But we didn’t miss it at all. On the contrary, we had a little time to spare when we got there. We’d decided I would do the uphill Le Mans start and the first lap, and we also decided to just trade off laps as we went. As it turns out, most of the racers took the same approach to the Le Mans start that I did–it was a joke. The tape fell and we jogged up to the bikes while some zealots elbowed their way through the crowd. The race bottlenecked at the entrance to the trail and then we got started.
At first, I couldn’t even see the trail through the dust of the other riders. I resolved just to follow the wheel of whoever was in front of me while I inhaled some serious dirt. Botched tells me that as he saw the first group coming through in that cloud of dirt, he momentarily felt bad for having me go first–momentarily. As we rose up the first climb of the day, I found passing people was easier than I thought and the clouds of dust were dispersing. And then we turned down the first semi-rocky descent …
… and I crashed hard! It was a pretty good spill, I think, though nobody clapped. I immediately jumped up, pulled my bike off the trail and got passed by five or six people. I got back on the trail and passed some of those who’d just passed me as we climbed just a little more. Then the trail started getting rocky, and I started regretting not preriding the course with Botched. It’s not just a question of rockiness, but also of unexpected turns. The course twisted and turned through a whole bunch of 180-degree switchbacks–not only on the climbs, but also on the descents. I hit my brakes far more times than I should’ve on that first lap, but I didn’t know what I was facing.
I came into the exchange zone and found Botched, and I pointed out my bloody knee.
"You crashed already?" he asked. "That’s not good. Let’s just take those sections slow and try not to get messed up."
So my goal of getting a lap under an hour changed to "how about I just try to avoid breaking my neck?" I’d done the first lap in 1:02, so I wasn’t far off from my speed goal anyway.
While Botched was out, it was just a question of relaxing and eating. Oddly, I didn’t really feel like eating solid food. I really just wanted to drink. But I stuffed a sandwich or two down my throat. The ham & cheese tasted great, but I could hardly stand the thought of the PB&J. Peanut butter was just too dry after breathing in all that dirt.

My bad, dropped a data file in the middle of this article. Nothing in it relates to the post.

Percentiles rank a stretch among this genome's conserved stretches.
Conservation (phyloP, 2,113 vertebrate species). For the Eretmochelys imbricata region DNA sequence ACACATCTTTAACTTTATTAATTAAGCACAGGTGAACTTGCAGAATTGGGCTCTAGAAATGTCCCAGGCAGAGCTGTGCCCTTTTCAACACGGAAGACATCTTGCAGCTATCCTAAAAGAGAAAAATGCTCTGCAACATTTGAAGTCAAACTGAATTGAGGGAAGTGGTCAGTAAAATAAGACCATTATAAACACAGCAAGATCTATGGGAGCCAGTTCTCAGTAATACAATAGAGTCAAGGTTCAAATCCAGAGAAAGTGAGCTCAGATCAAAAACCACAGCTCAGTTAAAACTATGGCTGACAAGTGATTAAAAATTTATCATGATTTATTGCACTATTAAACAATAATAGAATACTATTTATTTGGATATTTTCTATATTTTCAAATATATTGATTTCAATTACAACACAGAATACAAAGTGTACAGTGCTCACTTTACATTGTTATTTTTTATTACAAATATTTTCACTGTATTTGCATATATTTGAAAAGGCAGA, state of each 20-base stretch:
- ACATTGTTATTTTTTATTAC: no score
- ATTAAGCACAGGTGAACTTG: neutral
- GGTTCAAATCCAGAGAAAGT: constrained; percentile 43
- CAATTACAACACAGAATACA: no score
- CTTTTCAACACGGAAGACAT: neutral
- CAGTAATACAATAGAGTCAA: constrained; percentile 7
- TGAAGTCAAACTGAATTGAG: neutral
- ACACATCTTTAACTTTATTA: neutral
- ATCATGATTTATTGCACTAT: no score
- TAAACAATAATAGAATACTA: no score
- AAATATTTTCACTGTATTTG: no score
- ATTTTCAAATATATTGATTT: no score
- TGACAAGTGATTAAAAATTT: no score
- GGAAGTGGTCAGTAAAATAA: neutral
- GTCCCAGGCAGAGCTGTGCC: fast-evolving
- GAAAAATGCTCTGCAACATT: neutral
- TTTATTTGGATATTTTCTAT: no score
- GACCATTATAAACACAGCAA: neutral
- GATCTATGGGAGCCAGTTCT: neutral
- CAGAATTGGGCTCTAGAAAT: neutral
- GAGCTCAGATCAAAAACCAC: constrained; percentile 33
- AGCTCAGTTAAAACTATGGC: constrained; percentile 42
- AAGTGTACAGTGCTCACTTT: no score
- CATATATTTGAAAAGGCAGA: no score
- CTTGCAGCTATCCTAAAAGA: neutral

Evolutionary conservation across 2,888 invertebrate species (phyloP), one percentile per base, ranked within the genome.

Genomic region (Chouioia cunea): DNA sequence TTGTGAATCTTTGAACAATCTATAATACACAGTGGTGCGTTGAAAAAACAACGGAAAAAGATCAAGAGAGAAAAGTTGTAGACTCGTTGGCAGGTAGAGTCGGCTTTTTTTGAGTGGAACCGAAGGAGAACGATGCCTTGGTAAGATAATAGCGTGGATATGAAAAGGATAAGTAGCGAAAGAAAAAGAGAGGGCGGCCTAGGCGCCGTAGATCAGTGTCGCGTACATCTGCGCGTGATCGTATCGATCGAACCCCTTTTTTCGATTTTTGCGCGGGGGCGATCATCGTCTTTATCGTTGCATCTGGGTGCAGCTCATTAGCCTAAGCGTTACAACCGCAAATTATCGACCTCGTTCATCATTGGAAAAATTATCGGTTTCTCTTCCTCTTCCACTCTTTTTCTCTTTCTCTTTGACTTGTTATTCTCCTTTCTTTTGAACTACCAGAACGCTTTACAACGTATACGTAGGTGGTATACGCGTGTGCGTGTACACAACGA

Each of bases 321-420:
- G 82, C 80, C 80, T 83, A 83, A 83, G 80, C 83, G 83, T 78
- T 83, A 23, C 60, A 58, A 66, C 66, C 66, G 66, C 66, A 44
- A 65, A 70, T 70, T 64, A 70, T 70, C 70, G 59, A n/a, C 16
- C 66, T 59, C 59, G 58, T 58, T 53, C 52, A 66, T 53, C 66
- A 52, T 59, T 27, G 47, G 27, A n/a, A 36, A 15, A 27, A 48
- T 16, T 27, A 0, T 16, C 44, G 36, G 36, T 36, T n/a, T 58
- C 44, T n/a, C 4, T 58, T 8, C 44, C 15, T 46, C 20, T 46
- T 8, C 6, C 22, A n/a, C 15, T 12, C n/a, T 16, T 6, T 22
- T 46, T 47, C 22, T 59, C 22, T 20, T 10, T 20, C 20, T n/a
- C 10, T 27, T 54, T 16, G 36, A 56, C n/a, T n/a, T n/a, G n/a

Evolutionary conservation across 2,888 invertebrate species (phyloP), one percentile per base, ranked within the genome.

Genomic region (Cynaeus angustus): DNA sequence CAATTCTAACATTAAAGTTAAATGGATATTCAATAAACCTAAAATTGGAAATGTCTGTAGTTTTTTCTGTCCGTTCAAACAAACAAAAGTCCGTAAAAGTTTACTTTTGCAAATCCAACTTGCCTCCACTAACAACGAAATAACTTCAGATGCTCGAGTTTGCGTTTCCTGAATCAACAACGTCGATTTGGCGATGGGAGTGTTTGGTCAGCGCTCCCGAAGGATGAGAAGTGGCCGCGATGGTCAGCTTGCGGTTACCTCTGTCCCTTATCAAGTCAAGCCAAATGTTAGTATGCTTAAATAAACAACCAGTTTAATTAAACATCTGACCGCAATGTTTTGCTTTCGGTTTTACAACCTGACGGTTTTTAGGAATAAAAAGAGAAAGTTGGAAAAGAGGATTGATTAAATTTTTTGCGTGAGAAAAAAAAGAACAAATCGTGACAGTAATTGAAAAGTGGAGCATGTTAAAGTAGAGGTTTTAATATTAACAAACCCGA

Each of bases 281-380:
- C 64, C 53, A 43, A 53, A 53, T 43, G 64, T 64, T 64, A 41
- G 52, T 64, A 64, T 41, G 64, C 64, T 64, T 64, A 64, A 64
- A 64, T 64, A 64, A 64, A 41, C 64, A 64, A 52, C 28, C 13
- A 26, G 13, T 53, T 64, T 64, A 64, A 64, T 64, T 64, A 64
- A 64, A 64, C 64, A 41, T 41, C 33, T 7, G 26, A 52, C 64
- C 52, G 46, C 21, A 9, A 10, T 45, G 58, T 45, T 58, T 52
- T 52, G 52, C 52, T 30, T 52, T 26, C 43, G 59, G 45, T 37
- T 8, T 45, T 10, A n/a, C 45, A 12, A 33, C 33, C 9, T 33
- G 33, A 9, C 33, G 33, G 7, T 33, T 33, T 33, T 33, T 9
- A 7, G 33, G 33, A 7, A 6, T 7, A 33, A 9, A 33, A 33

There was a DJ there playing music over some loudspeakers, and he announced he was taking requests. So of course I went back and asked if he had "No Rain" by Blind Melon, which he said he did. About five minutes later, he started playing "No Woman No Cry" by Bob Marley, and then he came over the speakers, "This one goes out to a special person out there, you know who you are. I told you I had a song, but I didn’t. I know Blind Melon isn’t the same as Bob Marley, but they both start with ‘B’ so I hope it works …" I was quite entertained.
On one side of our tent resting area, we had the only four-man singlespeed team, who’d decided by then that they were just going for the overall quad team win. When I told one of them I’d crashed, he informed me that someone had crashed just a few feet out of the starting area, so there was nothing to be ashamed of.
After I’d been there for ten minutes, some women came up to me and asked if they could set up the massage tent on the other side of our tent. Why not?
Once I was completely comfortable, I spotted Botched coming over the hill to the finish area, so I grabbed my bike and headed to meet him. As it turns out, he’d crashed too, taking a flying header after passing by some girl. Whoever she was, she got to watch the whole thing. So I started my next lap with this comforting feeling that I’m not a total dunce on the bike. And that must’ve stayed with me since my second lap ended up being my fastest lap all day at just under 59 minutes. Botched had pulled his off in more like 55-56. As I came into the finish again after my second lap, I was thinking, "Four more of these? No problem …" I was getting consistently better at the technical stuff on every lap, so that second one felt effortless …
I just realized how long this blog entry is becoming, so I’ll write more later. If you’ve read through the whole thing so far, you’re probably meant to be an endurance racer.